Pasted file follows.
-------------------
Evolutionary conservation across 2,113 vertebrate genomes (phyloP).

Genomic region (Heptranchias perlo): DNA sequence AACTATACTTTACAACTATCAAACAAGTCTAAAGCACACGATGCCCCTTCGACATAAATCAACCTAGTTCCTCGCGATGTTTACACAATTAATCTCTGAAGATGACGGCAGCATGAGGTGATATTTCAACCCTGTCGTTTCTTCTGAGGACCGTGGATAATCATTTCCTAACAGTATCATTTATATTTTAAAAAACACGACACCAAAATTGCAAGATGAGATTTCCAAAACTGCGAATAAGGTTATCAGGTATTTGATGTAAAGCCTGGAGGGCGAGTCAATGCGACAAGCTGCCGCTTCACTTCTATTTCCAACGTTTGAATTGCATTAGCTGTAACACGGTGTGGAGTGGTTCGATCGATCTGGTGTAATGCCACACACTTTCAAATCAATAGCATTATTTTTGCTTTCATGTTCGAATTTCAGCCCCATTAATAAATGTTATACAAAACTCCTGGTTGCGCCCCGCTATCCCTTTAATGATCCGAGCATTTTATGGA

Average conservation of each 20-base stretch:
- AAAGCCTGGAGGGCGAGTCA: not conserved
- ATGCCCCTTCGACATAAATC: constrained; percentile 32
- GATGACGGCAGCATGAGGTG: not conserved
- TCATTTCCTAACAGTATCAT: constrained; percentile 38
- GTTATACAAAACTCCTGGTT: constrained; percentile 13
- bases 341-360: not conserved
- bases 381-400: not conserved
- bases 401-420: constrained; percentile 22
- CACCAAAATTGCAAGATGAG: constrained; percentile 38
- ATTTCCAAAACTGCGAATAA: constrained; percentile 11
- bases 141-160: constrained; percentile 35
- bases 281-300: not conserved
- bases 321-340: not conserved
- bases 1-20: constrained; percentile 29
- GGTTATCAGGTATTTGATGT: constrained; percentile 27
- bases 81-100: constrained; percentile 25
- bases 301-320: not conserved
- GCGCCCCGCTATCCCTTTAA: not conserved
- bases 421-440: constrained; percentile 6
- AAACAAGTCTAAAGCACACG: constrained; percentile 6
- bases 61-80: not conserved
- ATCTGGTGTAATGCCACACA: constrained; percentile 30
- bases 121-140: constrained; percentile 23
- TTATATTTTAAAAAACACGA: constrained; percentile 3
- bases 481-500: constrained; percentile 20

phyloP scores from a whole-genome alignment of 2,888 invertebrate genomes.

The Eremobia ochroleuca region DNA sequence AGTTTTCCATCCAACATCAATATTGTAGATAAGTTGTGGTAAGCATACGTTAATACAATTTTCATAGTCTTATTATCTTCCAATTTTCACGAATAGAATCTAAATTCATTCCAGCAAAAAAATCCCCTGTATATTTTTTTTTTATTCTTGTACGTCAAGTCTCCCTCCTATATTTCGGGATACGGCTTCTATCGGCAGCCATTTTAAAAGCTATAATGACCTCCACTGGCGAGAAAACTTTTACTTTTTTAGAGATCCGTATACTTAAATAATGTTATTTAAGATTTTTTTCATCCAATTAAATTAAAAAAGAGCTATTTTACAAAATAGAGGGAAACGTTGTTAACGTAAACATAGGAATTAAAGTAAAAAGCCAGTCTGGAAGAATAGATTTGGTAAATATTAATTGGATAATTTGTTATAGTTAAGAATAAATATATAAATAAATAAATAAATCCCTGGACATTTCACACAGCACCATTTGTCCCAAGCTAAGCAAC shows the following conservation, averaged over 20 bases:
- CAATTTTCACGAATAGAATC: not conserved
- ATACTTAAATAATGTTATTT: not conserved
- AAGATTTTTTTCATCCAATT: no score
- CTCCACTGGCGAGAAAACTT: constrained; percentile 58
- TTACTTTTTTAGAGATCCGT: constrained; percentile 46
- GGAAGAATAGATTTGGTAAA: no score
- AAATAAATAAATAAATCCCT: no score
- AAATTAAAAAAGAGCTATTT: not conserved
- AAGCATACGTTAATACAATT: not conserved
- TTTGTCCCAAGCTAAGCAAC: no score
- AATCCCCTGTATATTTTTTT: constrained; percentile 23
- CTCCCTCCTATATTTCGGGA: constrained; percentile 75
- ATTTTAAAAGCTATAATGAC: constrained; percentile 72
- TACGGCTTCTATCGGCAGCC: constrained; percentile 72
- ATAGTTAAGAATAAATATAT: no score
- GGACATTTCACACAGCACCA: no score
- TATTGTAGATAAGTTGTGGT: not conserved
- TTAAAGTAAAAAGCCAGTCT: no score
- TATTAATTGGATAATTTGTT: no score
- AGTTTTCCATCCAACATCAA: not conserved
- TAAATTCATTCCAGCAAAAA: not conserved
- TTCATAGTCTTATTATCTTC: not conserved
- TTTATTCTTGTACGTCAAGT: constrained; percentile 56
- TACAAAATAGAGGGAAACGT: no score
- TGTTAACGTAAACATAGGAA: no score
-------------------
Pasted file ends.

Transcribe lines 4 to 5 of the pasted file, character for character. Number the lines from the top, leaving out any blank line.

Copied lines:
- AAAGCCTGGAGGGCGAGTCA: not conserved
- ATGCCCCTTCGACATAAATC: constrained; percentile 32